Top-tier suppliers for Wal-Mart Stores Inc. have until Oct. 1 to complete a survey that the company will use to evaluate the manufacturers' sustainability efforts. The plan, which Wal-Mart unveiled July 16, will involve more than 100,000 suppliers globally. The goal is to create a labeling system for customers that will provide transparency into the sustainability of each product.
The survey includes 15 questions that focus on energy and climate, material efficiency, natural resources, and people and community. So what does this mean for suppliers? Manufacturers that don't comply with the mandate risk losing Wal-Mart's business, says Ben Miyares, vice president of industry relations at the Packaging Machinery Manufacturers Institute, and member of a steering committee for Wal-Mart's Sustainability Value Network.
"Wal-Mart is committed to achieving its sustainability goals, and if that means dropping a product because a supplier chooses not to comply with Wal-Mart's sustainability requirements, that is what could happen," Miyares says. "Still, Wal-Mart has said they won't use the scorecard to make bad buying decisions."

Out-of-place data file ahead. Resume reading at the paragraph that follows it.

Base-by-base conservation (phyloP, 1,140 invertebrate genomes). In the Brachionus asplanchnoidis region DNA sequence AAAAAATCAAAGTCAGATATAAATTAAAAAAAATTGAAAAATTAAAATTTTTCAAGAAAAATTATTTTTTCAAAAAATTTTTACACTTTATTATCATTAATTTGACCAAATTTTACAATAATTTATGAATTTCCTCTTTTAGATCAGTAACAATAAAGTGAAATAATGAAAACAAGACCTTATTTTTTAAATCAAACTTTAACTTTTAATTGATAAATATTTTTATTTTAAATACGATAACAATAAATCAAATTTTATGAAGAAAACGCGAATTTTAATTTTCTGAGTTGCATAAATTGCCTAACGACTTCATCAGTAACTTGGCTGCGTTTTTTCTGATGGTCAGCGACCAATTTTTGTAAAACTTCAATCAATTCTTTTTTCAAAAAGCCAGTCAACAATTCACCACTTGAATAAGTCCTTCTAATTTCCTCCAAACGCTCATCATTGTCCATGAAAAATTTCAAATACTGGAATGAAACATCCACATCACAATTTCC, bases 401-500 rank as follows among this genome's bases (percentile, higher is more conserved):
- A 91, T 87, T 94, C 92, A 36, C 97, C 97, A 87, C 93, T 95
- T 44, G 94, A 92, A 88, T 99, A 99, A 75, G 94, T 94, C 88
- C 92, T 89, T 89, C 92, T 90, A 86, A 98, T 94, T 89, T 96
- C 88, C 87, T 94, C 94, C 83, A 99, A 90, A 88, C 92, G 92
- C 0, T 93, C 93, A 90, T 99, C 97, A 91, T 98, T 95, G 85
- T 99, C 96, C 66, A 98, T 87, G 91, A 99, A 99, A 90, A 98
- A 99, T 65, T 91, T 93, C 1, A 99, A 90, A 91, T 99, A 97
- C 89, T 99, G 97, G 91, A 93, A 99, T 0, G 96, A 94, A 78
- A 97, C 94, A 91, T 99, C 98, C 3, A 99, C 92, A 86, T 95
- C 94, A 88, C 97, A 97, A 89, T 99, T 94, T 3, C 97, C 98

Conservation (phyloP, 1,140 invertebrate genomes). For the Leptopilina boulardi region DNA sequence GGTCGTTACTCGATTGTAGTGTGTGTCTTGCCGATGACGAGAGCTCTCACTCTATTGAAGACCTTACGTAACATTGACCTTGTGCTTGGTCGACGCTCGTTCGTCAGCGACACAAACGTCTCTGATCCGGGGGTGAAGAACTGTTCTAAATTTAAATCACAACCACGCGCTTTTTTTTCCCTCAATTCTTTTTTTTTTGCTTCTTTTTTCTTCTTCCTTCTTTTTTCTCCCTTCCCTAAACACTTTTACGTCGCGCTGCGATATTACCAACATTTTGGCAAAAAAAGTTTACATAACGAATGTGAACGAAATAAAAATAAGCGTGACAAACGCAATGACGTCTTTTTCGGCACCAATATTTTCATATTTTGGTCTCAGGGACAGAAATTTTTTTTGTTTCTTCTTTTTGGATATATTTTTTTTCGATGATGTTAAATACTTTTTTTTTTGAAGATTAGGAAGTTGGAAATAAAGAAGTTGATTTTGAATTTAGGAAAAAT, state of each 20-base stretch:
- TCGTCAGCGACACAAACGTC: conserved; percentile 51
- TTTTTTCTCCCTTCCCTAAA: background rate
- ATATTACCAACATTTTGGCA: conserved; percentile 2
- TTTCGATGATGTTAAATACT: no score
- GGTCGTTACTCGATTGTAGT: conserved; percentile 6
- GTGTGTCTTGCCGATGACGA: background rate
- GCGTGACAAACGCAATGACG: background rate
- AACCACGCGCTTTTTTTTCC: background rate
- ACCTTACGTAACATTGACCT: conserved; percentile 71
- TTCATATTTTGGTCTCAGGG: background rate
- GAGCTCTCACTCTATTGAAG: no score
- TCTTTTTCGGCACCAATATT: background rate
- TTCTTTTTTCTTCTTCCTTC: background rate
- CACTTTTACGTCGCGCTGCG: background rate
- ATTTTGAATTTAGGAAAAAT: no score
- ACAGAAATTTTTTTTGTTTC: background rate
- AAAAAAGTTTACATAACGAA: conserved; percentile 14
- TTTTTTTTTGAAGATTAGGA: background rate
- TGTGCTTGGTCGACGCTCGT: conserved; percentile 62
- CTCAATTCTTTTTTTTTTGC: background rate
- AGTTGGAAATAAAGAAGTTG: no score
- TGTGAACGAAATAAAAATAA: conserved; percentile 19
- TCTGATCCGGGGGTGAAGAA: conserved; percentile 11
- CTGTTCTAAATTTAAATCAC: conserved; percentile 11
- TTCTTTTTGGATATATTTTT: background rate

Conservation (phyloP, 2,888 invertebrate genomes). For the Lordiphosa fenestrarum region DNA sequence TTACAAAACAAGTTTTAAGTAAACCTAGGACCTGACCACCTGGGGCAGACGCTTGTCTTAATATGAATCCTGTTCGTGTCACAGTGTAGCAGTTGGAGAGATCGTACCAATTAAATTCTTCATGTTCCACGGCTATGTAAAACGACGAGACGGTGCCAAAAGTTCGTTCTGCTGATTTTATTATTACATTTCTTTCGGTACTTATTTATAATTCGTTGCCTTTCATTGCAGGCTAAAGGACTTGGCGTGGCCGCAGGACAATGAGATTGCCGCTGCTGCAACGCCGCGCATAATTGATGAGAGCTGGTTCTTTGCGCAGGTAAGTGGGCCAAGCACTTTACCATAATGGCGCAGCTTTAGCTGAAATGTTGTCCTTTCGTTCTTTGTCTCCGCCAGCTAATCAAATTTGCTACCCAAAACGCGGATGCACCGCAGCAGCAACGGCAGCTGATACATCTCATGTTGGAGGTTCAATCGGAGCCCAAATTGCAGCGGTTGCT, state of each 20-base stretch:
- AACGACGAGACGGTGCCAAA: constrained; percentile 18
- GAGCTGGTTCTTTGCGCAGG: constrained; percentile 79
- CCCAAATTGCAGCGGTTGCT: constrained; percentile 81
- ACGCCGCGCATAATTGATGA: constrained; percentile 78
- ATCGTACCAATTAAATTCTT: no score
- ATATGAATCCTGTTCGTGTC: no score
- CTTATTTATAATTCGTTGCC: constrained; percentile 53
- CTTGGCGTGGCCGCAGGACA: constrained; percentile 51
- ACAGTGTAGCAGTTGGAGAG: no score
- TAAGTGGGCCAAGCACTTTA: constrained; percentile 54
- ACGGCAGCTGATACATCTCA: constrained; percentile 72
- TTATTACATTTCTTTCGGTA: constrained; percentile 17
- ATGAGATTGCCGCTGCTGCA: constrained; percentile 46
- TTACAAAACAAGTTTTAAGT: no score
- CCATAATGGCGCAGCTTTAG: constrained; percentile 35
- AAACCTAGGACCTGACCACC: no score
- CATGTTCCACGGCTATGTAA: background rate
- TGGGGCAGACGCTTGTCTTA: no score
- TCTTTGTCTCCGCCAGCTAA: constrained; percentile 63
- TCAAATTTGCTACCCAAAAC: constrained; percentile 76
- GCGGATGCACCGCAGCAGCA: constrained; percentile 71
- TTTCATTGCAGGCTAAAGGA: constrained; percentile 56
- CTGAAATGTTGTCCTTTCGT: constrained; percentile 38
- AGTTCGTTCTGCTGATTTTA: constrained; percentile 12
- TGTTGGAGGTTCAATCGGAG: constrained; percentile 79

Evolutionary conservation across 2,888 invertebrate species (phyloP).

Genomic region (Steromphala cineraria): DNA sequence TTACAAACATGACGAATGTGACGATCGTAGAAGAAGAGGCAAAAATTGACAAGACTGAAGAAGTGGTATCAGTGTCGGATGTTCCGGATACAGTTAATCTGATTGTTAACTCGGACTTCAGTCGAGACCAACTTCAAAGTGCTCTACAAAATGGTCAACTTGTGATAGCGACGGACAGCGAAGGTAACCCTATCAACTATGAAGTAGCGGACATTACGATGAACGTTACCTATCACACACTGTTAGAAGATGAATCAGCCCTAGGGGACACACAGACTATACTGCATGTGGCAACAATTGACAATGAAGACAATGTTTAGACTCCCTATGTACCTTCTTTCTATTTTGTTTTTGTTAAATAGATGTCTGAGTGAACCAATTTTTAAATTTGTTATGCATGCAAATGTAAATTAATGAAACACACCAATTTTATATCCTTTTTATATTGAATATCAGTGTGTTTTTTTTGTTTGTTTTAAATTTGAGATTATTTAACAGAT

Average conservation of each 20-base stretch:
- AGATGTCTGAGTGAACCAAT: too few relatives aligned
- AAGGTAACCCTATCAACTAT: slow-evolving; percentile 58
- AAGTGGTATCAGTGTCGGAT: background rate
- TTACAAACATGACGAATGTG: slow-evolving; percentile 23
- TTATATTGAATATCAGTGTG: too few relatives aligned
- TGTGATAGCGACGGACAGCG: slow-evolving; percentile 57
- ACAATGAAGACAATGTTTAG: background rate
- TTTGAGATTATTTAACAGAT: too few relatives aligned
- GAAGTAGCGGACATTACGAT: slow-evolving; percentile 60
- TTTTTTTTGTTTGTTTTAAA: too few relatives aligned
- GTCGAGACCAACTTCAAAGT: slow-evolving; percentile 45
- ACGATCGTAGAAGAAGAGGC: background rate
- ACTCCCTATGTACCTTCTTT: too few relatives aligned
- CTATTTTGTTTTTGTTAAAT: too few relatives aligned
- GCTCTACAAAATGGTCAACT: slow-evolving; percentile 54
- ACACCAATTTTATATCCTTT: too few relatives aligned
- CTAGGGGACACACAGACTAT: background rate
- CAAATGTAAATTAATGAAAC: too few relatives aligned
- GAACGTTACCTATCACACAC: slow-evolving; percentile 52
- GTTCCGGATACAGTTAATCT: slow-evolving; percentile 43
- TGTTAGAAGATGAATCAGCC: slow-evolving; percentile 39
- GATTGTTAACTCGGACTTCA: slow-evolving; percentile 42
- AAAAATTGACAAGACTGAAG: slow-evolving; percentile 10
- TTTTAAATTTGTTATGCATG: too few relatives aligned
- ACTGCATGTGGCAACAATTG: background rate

Wal-Mart's decision reminds Adrian Gonzalez, director of Logistics Viewpoints at ARC Advisory Group, of the company's well-documented RFID initiative. "I can't help but think of Walmart's plan to revolutionize supply chains with RFID technology several years ago," wrote Gonzalez in his Logistics Viewpoints blog. "It's fair to say that what's been accomplished to date is a mere fraction of what Walmart envisioned several years ago. . . . A big reason for the limited adoption of RFID is that many suppliers resisted it, despite Walmart's threats."
North Carolina State University professor of supply chain management Rob Handfield is another skeptic. "I think it took everyone by surprise that Wal-Mart, of all companies, was pushing green as an initiative," he says. "What didn't surprise me is that A, they were making it a mandate, and B, they were pushing the cost back onto suppliers to comply with it, which I think there was a history behind that with the big RFID push. I'm not sure how they're going to do it, quite frankly."